After 40 years as a registered nurse, Yvonne Gardner never thought she’d have to beg to get her federal pension benefits.
For 14 months, the Toronto retiree has been struggling to prove to Service Canada that she’s eligible for the $500 monthly Old Age Security (OAS) pension.
In the latest twist, she was asked for copies of plane tickets for all of her travels in and out of Canada since moving here from England in 1975 — a mission impossible — as proof she has lived here the minimum 10 years required to qualify.
Deprived of the pension she was counting on, Gardner, a native of Suffolk, England, is 10 months behind in rent on her one-bedroom downtown apartment and faces eviction.
She’s not alone in these struggles.
As a flood of postwar immigrants to Canada enter their golden years, seniors born outside Canada are encountering additional scrutiny about their OAS eligibility, even though they have paid taxes and invested in the Canadian pension system throughout their working lives here.
Some feel that the government, which has already moved to gradually increase the age of OAS eligibility from 65 to 67, is now seeking immediate savings by trying to deny current applicants their rightful benefits.
According to Service Canada, as of June, five million Canadians were receiving OAS payments, at a cost of more than $28 billion a year, according to figures from 2010-2011.
Some 385,000 people will apply for OAS in 2012 and about 3 per cent of them will be rejected, mostly because they either filed too early or failed to qualify under the 10-year residence requirement.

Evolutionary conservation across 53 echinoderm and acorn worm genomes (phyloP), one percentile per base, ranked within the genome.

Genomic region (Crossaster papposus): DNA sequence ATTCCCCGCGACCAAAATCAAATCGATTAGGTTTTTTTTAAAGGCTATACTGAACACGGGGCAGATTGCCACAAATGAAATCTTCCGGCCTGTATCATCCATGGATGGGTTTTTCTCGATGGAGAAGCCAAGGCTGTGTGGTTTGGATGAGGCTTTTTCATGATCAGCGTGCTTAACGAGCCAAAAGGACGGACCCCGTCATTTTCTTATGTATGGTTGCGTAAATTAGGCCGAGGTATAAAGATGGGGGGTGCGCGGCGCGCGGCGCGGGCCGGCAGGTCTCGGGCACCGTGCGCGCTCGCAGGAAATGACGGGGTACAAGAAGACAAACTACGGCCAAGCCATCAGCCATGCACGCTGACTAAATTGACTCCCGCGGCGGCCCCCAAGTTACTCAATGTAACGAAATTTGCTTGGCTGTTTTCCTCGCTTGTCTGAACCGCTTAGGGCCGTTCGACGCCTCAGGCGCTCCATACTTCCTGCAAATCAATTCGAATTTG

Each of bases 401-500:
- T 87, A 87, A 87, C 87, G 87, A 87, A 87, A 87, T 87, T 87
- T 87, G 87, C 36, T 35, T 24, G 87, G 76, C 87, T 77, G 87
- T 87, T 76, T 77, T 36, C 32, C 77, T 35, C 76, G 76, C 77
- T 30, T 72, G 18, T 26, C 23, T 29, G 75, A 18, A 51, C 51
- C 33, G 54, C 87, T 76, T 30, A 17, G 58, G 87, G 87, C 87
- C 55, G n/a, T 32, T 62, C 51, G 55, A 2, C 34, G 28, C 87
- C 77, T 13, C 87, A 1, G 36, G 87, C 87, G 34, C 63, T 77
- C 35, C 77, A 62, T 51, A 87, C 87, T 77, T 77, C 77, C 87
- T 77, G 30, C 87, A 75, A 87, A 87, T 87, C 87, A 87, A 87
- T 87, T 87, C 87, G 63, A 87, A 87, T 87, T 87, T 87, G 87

Service Canada spokesperson Amelie Maisonneuve said OAS applicants must submit proof of eligibility because the amount they receive as a benefit depends on how long they’ve lived in Canada. Rejected applicants can appeal to a review tribunal but only a “very small percentage” do, she said.
“An applicant may be asked to provide documents to substantiate the departures from and entries into Canada in order to validate residence in Canada,” Maisonneuve said in an email. “Old Age Security is completely funded by taxpayers’ dollars and it is important that we ensure the integrity of the program, providing benefits only to those who are eligible.”
Gardner, 66, appreciates that safeguards are needed to prevent abuse of the system, but she said the government’s insistence on old plane tickets is ridiculous. Other documents such as tax returns should suffice.
“It just doesn’t make any sense. All they have to do is to check and see when I paid my taxes,” said Gardner, who has delivered more than 300 babies and cared for countless patients in hospital emergency and intensive care.
“I’ve looked after millions of people in my life and paid all the taxes. I need some help now. They can’t use these rules and regulations to beat me over the head.”
John Crisp, of Fenelon Falls, northwest of Peterborough, feels immigrants are being unfairly penalized. His wife, Georgette, who arrived from Holland in 1960, has been denied OAS for failing to provide a copy of her landing papers.